cells and associated interferon-γ-induced macrophage activation. That response sets the stage for control, but probably not uniform eradication, of the parasite. Macrophage defenses required to kill Leishmania have been extensively studied, as have the pathogen’s antiphagocytic defenses (Cunningham 2002; Teixeira et al. 2006).
Of the twelve people who had viscerotropic leishmaniasis caused by L. tropica in the Gulf War, one was asymptomatic, and the remainder had a mixed picture involving many of the classic features of VL (Hyams et al. 1995; Magill et al. 1994). Those presentations were distinguished from typical VL in that anemia was typically the sole hematologic sign, and most patients had modest increases in liver enzymes. Three of the patients had an underlying disease of relevance: HIV, acute infection with Epstein-Barr virus, and renal-cell cancer (Hyams et al. 1995).
Several methods have been used to diagnose the various forms of leishmaniasis. Most CL is diagnosed on the basis of its classic clinical appearance, although if the lesion is atypical, prolonged, or not responsive to therapy, biopsy may be performed at the margin of the lesion. PCR is increasingly used in this setting, especially because misdiagnosis may occur (many lesions clinically diagnosed as CL are bacterial in origin). PCR was the mainstay of diagnosis in a recent description of 237 cases of CL acquired in OIF (Willard et al. 2005). Skin testing based on antigens of L. major demonstrates prior infection with Leishmania spp. and is usually positive in active CL caused by L. major.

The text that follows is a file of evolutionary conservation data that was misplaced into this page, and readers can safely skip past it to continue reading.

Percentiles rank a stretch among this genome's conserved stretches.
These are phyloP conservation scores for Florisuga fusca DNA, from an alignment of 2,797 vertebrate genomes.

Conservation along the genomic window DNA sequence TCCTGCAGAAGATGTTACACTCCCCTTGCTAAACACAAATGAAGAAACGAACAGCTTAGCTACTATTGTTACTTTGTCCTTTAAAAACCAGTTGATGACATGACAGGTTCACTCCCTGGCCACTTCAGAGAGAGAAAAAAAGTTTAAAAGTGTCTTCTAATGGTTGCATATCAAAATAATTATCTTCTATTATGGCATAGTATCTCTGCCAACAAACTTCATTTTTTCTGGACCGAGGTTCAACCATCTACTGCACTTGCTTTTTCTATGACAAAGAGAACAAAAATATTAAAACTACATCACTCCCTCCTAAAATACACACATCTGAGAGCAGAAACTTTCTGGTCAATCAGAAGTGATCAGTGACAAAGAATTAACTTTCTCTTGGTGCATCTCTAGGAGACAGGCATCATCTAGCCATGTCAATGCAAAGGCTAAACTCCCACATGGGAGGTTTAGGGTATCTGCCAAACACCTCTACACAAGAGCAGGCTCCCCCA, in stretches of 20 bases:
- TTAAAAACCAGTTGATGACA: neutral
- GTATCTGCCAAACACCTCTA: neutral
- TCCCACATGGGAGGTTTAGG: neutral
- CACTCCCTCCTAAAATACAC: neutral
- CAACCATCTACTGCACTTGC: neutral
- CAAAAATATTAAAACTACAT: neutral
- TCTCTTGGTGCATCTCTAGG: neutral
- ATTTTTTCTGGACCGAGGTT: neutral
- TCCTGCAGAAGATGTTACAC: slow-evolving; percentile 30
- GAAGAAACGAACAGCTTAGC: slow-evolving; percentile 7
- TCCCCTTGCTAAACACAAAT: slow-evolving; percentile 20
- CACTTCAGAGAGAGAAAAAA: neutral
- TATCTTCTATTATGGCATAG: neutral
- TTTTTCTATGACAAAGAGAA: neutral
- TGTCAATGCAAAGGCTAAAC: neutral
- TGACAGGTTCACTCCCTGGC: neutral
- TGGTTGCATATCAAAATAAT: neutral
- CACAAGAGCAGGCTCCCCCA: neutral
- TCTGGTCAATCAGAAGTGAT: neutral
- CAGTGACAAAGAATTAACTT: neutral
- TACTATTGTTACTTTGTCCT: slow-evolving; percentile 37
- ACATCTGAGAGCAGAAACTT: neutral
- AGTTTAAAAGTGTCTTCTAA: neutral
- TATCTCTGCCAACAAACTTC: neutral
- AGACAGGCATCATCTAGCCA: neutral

VL is often diagnosed on the basis of histopathologic detection of amastigotes in biopsy or aspirate of bone marrow, spleen, or lymph nodes. Indirect immunofluorescent monoclonal antibody can also be applied to those tissues. Biopsy samples can be directly cultured, and isoenzyme analysis used for further speciation. Serum antibody testing, often used in assessment of persons with suspected VL, is most commonly performed with the direct agglutination test. However, the performance of this test is highly variable; in fact, serology was negative in a number of the viscerotropic cases identified in Gulf War soldiers. Available serologic tests are based on L. major antigens, so the relevance to viscerotropic leishmaniasis (caused by L. tropica) is unclear. Finally, some investigators have reported that urine-based assays that detect either Leishmania antigen (Sundar et al. 2005) or Leishmania-specific IgG (Islam et al. 2002) were valuable in diagnosing VL.
Most cases of CL will resolve without specific medical therapy. Oral azoles (fluconazole and ketoconazole), cryotherapy, or paromomycin ointment may hasten resolution. Under study is a device called ThermoMed that delivers radiofrequency-generated heat directly to a lesion through a set of prongs placed on the lesion; the device has Food and Drug Administration 510K clearance as of this writing.
Systemic treatment is always indicated for VL. The mainstay of therapy has been pentavalent antimonials, including sodium stibogluconate and meglumine antimonite (Aronson et al. 1998; Murray 2000; Murray 2004). Liposomal amphotericin B was traditionally reserved for antimony-treatment failures, but it is increasingly used as first-line therapy and has been the regimen of choice for soldiers who acquired VL in OEF. Antimonials are not well tolerated in the acute treatment period. Gastrointestinal intolerance, bone marrow suppression, and